Moving Forward:  As I submit my heart to the Lord today, I pray my deeds will prove my faith in God – overwhelming proof!

Tomorrow @ Genesis 1-3

Acts 26-28 (NLT) 

Discover His heart: One holy night long ago He sent His presence to abide with us

Selling a home, especially in today’s market, can be tricky business.  Through the years, I’ve had several home sellers tell me that their home sold before they even had it on the market or shortly thereafter, and this miracle was God’s stamp of approval on their upcoming move or change.  I’m always at a momentary loss of words at this point. The two beautiful homes we owned in the past took months and months to sell even though well priced.  Does this mean we were moving outside of God’s will?

Knowing that we were in God’s will is what carried us along during those difficult months.  And this begs the question in our reading today – Was Paul out of God’s will when he insisted his case be tried in Rome?  The hardships he incurred on the way to Rome were extraordinary, but in spite of it all, he ultimately answered God’s call to preach to the Romans.  As we celebrate Christmas, another question comes to mind. Were the difficulties, then, that Mary and Joseph faced at the time of Jesus’ birth an indication that God was not with them?

@ Acts 27-28
Paul was under armed guard as they set sail for Rome, and the trip was treacherous to say the least.  A violent tempest tossed the ship for days, and Paul’s life was threatened as the soldiers attempted to kill the prisoners rather than risk their getting free in the storm. When they finally ended up shipwrecked on the island of Malta, miraculously not one life was lost.  If this wasn’t enough peril, Paul was bitten by a deadly viper, yet not even a mark remained.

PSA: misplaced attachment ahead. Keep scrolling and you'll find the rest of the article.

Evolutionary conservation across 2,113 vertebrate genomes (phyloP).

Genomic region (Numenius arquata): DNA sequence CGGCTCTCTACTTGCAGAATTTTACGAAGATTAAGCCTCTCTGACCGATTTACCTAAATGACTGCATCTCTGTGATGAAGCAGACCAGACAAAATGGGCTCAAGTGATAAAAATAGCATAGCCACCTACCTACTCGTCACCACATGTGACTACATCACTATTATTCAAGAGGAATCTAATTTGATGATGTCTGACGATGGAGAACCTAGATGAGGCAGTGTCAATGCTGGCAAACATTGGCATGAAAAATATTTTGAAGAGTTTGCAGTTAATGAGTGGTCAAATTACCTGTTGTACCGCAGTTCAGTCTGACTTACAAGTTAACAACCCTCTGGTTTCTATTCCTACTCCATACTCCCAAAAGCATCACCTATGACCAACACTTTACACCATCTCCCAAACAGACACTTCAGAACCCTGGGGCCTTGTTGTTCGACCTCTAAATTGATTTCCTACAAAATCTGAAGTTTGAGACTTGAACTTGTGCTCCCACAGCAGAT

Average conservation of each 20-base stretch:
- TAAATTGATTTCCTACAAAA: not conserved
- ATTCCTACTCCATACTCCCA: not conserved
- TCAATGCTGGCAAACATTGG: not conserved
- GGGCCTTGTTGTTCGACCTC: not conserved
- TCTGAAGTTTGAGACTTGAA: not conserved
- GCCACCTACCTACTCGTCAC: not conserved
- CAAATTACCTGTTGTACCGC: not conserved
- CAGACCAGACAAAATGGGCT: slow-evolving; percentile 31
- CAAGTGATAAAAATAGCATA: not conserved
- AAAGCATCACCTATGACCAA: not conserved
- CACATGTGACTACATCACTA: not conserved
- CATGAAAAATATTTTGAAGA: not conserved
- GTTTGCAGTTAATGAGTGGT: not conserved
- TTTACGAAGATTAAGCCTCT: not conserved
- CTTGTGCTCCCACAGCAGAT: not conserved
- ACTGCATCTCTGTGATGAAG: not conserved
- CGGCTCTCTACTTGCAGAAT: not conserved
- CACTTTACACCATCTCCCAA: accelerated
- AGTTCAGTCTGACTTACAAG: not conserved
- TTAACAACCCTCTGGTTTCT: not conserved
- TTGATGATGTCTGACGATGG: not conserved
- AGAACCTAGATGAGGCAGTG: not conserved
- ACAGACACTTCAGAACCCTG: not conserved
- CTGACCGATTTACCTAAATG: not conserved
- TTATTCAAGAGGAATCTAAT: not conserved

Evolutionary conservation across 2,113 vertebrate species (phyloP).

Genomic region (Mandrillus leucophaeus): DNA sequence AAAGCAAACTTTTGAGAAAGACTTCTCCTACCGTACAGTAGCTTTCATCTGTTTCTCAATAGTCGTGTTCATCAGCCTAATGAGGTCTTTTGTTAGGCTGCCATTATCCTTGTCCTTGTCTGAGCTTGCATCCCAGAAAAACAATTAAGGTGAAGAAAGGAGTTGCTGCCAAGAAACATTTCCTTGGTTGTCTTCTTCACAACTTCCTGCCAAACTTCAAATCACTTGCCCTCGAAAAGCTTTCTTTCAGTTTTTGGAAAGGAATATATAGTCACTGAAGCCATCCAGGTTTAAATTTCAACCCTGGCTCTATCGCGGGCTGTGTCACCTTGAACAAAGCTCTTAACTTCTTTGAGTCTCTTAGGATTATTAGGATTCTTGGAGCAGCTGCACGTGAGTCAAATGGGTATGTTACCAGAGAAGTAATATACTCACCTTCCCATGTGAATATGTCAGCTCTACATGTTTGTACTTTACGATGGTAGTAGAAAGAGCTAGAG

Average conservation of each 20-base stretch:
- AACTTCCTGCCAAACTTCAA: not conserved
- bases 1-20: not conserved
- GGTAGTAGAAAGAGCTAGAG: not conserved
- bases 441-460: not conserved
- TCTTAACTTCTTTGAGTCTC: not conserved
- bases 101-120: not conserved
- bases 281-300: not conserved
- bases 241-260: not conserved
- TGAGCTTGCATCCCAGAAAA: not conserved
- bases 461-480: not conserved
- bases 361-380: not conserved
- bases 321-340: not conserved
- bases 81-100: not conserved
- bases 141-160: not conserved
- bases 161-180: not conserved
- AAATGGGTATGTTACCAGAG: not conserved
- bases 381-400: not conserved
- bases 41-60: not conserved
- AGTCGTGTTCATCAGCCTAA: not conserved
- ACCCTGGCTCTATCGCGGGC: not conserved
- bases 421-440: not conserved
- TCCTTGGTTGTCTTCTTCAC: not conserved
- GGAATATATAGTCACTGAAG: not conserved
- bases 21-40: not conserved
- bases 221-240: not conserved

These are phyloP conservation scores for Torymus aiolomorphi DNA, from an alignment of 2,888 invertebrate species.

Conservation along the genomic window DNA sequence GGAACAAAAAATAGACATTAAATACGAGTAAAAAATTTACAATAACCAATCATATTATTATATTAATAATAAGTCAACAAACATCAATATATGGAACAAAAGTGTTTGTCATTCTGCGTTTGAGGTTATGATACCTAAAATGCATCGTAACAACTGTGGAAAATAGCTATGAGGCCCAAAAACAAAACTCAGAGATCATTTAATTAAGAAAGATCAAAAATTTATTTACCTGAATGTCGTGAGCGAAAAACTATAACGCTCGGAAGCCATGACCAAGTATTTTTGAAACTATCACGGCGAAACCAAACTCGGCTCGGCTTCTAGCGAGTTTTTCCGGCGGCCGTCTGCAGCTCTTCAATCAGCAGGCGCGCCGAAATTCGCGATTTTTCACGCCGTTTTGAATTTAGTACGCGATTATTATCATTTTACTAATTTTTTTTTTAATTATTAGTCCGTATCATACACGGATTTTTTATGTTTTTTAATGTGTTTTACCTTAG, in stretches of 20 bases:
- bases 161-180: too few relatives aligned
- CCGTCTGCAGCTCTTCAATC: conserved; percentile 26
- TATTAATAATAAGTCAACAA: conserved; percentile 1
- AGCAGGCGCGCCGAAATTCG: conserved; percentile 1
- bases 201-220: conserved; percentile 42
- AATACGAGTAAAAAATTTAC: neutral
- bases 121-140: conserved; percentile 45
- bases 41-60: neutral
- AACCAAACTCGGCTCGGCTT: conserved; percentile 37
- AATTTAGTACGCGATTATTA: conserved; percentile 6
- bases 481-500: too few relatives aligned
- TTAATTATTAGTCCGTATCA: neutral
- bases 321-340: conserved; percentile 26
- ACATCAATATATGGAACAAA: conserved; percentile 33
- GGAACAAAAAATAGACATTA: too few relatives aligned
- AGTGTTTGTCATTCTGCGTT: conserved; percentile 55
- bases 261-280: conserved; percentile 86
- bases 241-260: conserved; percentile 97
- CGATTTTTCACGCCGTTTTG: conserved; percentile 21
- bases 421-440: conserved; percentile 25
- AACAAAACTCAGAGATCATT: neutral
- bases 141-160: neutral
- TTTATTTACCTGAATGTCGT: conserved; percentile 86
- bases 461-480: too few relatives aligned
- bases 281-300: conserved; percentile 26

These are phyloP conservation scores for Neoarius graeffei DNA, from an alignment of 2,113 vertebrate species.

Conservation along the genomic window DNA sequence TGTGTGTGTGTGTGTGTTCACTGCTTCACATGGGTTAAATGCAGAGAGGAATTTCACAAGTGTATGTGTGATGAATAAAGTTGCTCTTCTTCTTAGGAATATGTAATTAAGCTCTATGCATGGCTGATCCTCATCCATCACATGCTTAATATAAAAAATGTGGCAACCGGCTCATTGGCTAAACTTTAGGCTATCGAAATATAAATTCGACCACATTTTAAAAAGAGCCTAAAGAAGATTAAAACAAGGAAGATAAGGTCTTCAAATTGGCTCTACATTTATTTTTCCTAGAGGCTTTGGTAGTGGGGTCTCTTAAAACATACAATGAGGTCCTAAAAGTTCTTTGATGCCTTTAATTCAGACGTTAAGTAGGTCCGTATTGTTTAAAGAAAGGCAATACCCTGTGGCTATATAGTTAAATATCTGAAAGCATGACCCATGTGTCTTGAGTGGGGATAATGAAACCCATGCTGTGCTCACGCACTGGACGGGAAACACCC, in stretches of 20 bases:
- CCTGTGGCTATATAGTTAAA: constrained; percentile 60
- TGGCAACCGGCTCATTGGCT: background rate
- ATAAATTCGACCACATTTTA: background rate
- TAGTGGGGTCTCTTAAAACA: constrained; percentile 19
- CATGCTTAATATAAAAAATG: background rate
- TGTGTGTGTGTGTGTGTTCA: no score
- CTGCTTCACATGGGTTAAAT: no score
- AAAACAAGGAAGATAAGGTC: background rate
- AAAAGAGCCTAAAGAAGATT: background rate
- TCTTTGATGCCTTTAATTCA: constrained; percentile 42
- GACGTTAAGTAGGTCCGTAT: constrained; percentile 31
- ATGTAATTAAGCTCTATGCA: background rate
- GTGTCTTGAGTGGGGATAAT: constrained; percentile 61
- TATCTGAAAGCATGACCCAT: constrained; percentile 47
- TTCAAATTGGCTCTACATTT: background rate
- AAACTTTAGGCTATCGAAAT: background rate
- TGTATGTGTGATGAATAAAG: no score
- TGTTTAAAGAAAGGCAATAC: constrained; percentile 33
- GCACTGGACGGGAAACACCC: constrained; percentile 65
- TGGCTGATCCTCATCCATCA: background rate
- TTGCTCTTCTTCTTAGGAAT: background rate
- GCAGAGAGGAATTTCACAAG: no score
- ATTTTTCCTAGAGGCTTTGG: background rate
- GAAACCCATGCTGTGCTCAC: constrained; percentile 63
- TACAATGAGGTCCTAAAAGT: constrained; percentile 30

“Now when we came to Rome, the centurion delivered the prisoners to the captain of the guard; but Paul was permitted to dwell by himself with the soldier who guarded him… Then Paul dwelt two whole years in his own rented house, and received all who came to him, preaching the kingdom of God and teaching the things which concern the Lord Jesus Christ with all confidence, no one forbidding him.” (28:16,30-31)  The sailing was not smooth, the house did not sell, but God was with Paul on his trip to Rome and his mission was accomplished.  Paul preached the gospel to the Romans. 

@ Luke 2
“Joseph also went up from Galilee, out of the city of Nazareth, into Judea, to the city of David, which is called Bethlehem, because he was of the house and lineage of David, to be registered with Mary, his betrothed wife, who was with child. So it was that while they were there, the days were completed for her to be delivered.  And she brought forth her firstborn Son, and wrapped Him in swaddling cloth, and laid Him in a manger, because there was no room for them in the inn.” (4-8)

Having just accepted the unbelievable truth of an Immaculate Conception, Joseph and pregnant Mary traveled the difficult road to Bethlehem to find there was no lodging available.  Then Mary went into labor and gave birth to the Messiah, the very Son of God…in a stable.  And, if that wasn’t trial enough, the king tried to kill their son.  With all these difficulties, some would say that this couple was out of the will of God and perhaps this Holy Spirit conception was a farce.  And they would, of course, be wrong.